Macdonald, Eleanor 1910-2004
MACDONALD, Eleanor 1910-2004
OBITUARY NOTICE—See index for CA sketch: Born September 1, 1910, in Wanstead, Essex, England; died February 11, 2004. Businessperson, consultant, and author. After a successful career in business management, Macdonald ran the Women in Management consulting firm, which helped train women to compete in the male-dominated business world. Thrust into business of necessity after her father went bankrupt, she joined forces with her brother Ian to open and operate fencing schools in London and Croydon during the 1930s. With the onset of World War II, she volunteered her services to the British War Office's Censorship Department, where her innate skills in organization and management caused her to rise through the ranks. She eventually headed departments managing research, censorship, and intelligence for the government and advised the Minister of Information. Her skill in intelligence work led to her being appointed M.B.E., something that was extremely infrequent at the time for a woman. After the war, Macdonald went back to college and earned a bachelor's degree from the University of London in 1947, while also earning an income as a staff controller for the department store Selfridge's in London. Finding a job with the cosmetics company Atkinson's, a Unilever subsidiary, Macdonald next went into product marketing and development. Her continuing gift in management was useful in employee development, and she was promoted to director of a number of other Unilever companies, including ten years with the United Africa Company. As a sidebar, Macdonald also helped provide cosmetics to women in hospitals to improve their morale and self-esteem, and she led an effort to train African women in childcare and dressmaking. Leaving Unilever in 1969, Macdonald founded her own consulting firm, Women in Management, for which she served as president until 1989. Honored with an honorary doctorate from Bradford University, and appointed to the Order of the British Empire, she was the coauthor of The Art of Fencing (1938) and Live by Beauty (1960), and the author of The Successful Women at Home and in Society (1963) and An Autobiography of a Pioneer Business Woman: Nothing by Chance (1987).
OBITUARIES AND OTHER SOURCES:
Times (London, England), March 1, 2004, p. 24.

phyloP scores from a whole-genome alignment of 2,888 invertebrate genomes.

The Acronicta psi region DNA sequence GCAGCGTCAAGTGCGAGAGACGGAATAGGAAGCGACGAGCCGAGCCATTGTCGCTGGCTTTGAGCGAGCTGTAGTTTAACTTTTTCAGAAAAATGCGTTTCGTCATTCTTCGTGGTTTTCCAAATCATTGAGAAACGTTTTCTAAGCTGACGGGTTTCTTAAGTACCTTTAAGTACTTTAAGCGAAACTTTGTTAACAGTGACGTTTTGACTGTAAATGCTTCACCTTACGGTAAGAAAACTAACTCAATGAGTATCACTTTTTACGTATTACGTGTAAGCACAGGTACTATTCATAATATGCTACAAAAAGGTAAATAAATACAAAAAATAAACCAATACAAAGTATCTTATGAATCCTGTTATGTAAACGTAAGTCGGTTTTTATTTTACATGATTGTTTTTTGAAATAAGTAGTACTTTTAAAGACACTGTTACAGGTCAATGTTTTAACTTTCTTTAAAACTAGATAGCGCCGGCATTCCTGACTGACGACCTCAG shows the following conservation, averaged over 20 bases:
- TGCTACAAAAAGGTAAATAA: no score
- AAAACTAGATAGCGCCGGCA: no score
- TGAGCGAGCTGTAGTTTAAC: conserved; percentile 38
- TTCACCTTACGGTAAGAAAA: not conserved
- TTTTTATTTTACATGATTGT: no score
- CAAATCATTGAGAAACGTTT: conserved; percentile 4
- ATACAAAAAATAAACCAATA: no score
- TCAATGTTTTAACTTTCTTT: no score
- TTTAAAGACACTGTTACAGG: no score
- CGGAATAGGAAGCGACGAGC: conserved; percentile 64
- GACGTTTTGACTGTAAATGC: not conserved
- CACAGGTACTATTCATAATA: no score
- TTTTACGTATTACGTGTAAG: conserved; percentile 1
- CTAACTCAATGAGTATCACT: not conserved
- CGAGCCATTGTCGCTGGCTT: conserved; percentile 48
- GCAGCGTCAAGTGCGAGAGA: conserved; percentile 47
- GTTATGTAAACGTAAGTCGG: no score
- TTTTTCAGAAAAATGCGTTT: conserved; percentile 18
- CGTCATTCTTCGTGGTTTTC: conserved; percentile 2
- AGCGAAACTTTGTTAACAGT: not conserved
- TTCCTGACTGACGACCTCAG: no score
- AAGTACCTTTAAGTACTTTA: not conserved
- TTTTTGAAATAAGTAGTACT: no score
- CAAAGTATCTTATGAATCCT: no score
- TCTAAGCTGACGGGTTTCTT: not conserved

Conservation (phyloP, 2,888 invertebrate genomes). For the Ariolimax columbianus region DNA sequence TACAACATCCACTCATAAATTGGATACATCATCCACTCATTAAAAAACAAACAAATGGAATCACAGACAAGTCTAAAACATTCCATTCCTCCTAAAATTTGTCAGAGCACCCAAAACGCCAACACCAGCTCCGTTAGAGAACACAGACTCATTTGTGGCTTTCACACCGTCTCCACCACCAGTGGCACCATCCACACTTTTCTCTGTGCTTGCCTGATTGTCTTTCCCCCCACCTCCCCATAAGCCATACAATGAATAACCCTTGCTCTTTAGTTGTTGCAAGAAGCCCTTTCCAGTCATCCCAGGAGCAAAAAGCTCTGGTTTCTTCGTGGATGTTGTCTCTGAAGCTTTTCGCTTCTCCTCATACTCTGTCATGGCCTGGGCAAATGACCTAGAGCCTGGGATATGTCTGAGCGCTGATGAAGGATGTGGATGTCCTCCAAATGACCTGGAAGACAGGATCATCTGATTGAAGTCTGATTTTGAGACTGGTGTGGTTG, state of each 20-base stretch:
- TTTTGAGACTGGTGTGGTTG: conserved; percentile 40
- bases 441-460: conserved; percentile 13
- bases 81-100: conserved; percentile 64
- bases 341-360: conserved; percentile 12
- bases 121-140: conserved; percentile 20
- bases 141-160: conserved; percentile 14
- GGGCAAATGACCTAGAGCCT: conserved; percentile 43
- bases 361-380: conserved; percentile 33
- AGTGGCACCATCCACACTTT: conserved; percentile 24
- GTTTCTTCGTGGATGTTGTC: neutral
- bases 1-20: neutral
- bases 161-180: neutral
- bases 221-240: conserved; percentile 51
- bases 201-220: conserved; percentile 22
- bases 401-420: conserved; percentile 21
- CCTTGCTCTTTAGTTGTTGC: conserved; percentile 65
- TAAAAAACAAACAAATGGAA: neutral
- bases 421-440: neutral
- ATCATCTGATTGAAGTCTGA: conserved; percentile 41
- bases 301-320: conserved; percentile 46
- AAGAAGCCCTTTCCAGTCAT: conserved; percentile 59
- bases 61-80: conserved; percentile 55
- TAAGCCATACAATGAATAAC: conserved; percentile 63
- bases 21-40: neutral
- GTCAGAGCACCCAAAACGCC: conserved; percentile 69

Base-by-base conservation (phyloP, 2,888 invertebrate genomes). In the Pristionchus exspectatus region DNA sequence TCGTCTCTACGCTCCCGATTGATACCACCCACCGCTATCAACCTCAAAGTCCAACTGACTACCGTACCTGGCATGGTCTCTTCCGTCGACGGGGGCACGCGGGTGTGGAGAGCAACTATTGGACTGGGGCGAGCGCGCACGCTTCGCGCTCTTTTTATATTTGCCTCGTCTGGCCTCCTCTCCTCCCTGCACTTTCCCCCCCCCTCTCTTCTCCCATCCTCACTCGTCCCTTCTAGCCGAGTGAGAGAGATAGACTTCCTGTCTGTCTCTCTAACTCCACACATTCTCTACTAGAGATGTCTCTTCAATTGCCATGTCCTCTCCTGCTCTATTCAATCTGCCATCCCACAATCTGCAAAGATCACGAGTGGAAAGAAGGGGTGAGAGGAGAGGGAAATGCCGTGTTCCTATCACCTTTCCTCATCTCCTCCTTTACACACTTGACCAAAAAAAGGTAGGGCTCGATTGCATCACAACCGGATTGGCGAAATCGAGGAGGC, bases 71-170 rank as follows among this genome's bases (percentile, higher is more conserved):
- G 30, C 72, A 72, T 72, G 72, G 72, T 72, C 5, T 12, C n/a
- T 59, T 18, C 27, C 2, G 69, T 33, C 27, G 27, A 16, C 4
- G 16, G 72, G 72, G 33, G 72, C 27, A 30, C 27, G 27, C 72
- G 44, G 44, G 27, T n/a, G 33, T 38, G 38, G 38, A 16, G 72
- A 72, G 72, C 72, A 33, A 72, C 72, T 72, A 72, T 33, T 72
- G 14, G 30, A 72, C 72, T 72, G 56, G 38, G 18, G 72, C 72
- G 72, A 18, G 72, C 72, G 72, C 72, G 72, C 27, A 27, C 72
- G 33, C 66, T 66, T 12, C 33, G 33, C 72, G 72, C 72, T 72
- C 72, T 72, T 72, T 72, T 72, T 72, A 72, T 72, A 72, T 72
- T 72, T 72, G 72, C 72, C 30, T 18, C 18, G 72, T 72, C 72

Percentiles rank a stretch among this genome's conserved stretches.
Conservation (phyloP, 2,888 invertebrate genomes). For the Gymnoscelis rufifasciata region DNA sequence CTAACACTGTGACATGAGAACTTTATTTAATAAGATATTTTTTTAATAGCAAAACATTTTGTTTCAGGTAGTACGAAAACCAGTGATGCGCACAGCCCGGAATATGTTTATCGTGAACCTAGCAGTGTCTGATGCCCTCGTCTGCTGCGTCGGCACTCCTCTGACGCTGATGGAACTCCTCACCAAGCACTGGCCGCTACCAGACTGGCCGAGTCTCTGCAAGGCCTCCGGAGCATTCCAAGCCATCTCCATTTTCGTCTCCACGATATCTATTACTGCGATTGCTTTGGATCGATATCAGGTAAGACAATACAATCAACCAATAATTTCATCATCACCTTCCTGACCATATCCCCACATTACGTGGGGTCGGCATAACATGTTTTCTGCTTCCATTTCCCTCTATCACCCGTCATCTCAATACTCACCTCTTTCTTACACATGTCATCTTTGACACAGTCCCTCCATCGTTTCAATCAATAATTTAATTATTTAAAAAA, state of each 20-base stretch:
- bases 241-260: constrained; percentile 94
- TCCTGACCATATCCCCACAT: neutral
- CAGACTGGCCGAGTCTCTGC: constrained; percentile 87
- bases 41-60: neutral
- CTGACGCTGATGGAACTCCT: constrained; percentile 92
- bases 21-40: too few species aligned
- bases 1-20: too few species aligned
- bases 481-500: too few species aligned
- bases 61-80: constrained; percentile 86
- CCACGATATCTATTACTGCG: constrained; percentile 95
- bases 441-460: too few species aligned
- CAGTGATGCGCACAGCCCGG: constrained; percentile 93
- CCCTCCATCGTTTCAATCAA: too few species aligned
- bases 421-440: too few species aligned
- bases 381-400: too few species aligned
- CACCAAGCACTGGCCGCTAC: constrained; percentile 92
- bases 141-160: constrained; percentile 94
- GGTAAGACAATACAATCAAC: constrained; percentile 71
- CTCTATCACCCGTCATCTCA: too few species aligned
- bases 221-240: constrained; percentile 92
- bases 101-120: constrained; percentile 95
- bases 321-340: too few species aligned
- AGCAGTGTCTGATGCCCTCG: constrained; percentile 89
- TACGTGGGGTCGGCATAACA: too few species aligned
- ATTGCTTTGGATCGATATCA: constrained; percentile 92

"Macdonald, Eleanor 1910-2004." Contemporary Authors. . Encyclopedia.com. (April 19, 2019). https://www.encyclopedia.com/arts/educational-magazines/macdonald-eleanor-1910-2004
"Macdonald, Eleanor 1910-2004." Contemporary Authors. . Retrieved April 19, 2019 from Encyclopedia.com: https://www.encyclopedia.com/arts/educational-magazines/macdonald-eleanor-1910-2004
Encyclopedia.com gives you the ability to cite reference entries and articles according to common styles from the Modern Language Association (MLA), The Chicago Manual of Style, and the American Psychological Association (APA).
Within the “Cite this article” tool, pick a style to see how all available information looks when formatted according to that style. Then, copy and paste the text into your bibliography or works cited list.
Because each style has its own formatting nuances that evolve over time and not all information is available for every reference entry or article, Encyclopedia.com cannot guarantee each citation it generates. Therefore, it’s best to use Encyclopedia.com citations as a starting point before checking the style against your school or publication’s requirements and the most-recent information available at these sites:
Modern Language Association
The Chicago Manual of Style
American Psychological Association
- Most online reference entries and articles do not have page numbers. Therefore, that information is unavailable for most Encyclopedia.com content. However, the date of retrieval is often important. Refer to each style’s convention regarding the best way to format page numbers and retrieval dates.
- In addition to the MLA, Chicago, and APA styles, your school, university, publication, or institution may have its own requirements for citations. Therefore, be sure to refer to those guidelines when editing your bibliography or works cited list.